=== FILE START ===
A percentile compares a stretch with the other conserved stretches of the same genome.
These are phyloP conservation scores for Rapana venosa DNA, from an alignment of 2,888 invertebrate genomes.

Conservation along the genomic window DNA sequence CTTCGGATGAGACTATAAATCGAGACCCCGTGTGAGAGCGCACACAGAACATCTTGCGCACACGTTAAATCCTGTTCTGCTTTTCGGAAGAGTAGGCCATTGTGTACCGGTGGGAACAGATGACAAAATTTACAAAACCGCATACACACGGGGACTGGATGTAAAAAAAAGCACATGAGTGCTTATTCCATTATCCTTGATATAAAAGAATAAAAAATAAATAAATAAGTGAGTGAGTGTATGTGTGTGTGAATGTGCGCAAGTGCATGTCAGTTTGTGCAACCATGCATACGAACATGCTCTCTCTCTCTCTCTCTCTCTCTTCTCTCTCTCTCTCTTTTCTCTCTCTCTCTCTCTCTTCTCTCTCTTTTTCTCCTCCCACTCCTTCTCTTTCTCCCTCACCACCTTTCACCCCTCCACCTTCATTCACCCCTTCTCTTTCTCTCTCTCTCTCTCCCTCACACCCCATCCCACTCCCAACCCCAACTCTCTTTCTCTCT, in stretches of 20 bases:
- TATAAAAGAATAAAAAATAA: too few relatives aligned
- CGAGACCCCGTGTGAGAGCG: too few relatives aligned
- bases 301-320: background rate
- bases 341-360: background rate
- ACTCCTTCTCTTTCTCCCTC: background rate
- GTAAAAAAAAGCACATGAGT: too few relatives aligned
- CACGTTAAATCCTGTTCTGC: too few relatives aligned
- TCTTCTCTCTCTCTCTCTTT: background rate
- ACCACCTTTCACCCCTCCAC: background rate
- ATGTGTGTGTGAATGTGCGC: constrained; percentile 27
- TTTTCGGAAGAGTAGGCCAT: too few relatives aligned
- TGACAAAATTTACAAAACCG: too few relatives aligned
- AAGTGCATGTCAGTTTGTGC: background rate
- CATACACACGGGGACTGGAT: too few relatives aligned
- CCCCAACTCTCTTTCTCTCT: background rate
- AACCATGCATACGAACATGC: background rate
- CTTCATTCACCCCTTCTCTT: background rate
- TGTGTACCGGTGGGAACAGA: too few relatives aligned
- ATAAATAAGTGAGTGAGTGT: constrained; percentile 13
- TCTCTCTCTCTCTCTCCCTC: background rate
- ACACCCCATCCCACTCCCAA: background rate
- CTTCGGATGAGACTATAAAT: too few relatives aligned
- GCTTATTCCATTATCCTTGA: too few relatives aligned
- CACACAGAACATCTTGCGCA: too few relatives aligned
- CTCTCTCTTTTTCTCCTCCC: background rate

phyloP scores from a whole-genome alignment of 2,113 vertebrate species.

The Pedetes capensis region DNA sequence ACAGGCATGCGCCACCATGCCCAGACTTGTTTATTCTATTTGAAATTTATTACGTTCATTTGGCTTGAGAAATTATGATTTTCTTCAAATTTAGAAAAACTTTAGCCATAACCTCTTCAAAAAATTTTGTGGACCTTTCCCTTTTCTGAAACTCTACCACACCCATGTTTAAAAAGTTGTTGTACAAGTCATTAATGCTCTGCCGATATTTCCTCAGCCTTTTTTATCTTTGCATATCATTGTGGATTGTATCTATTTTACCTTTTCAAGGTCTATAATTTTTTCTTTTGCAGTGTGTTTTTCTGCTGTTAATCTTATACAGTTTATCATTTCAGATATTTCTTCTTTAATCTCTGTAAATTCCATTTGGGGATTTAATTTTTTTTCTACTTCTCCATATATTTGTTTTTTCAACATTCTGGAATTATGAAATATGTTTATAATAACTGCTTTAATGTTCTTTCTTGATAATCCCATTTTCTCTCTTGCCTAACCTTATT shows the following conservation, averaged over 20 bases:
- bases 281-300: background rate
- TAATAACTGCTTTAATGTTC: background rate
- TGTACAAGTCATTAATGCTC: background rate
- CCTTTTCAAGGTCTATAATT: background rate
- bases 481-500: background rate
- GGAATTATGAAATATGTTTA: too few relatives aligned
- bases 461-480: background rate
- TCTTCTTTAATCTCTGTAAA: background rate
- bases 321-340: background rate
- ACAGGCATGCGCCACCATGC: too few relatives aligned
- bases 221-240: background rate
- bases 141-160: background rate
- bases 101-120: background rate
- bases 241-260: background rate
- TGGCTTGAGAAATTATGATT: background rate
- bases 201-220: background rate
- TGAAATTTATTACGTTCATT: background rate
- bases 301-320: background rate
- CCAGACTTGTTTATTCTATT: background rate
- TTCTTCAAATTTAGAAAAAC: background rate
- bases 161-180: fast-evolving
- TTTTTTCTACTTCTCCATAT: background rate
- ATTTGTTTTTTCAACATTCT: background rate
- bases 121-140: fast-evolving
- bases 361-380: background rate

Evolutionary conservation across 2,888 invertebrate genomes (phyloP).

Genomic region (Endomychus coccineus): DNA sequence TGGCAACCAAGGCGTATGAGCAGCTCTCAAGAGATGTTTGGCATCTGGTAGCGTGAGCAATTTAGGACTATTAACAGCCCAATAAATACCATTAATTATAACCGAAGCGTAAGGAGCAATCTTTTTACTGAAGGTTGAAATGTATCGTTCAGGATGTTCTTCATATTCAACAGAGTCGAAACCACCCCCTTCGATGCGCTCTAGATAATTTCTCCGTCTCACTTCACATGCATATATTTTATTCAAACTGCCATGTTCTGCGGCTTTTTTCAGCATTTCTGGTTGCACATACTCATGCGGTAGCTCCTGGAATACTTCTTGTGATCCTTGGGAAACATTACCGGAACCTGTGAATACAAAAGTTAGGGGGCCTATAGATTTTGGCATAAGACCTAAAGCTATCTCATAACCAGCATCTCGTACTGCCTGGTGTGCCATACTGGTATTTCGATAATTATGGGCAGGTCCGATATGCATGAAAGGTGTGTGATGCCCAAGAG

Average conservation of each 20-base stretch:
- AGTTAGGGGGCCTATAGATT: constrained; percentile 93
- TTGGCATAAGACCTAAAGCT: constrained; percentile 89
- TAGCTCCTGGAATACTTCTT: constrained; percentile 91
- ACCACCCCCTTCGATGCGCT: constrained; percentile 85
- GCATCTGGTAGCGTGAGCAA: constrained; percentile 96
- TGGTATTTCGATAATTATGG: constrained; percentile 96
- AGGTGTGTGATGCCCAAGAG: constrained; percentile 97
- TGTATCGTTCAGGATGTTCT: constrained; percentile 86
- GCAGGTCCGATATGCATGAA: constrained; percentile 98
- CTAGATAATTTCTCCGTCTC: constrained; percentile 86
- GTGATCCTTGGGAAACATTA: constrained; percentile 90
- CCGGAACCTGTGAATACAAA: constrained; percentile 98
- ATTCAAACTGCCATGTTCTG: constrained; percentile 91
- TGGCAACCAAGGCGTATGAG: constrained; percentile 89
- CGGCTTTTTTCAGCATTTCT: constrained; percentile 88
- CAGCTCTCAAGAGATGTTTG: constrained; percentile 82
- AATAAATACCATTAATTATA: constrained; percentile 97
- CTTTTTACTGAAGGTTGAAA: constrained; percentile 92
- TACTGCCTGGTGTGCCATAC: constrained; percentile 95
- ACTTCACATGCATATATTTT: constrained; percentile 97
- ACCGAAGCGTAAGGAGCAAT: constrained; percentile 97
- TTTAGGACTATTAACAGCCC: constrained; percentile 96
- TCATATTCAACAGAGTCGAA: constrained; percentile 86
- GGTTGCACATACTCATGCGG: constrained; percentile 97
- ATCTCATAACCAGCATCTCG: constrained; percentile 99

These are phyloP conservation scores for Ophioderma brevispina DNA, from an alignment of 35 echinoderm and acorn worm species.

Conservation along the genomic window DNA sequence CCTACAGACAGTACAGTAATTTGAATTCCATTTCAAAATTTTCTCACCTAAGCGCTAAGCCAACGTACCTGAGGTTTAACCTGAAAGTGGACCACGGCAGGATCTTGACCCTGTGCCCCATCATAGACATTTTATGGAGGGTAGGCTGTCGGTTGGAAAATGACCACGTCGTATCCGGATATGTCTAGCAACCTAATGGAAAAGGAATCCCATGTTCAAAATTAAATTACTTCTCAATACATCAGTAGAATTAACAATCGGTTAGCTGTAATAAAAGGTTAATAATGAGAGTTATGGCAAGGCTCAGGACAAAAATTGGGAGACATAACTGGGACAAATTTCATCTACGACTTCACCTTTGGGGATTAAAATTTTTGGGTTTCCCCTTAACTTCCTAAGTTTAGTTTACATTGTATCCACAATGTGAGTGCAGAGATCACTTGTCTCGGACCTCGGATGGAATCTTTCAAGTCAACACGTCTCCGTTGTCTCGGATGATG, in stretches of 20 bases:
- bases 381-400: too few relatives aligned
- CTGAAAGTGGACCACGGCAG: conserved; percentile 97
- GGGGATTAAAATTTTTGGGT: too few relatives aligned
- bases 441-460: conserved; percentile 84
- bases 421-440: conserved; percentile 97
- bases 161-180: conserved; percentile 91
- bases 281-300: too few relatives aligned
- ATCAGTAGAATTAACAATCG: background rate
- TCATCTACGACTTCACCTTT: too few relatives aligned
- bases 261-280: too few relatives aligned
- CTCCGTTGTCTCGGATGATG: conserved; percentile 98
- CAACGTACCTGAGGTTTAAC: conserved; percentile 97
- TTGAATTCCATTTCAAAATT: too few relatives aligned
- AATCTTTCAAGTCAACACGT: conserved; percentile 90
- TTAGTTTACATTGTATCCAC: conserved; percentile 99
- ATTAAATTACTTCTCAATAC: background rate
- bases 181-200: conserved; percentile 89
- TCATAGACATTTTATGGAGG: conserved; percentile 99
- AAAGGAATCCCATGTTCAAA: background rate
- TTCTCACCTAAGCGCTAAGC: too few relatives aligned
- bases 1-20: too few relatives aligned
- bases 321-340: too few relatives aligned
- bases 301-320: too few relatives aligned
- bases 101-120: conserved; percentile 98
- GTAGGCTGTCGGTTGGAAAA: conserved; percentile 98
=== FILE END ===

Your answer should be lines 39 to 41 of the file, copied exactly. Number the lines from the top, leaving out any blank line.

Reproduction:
- bases 321-340: background rate
- ACAGGCATGCGCCACCATGC: too few relatives aligned
- bases 221-240: background rate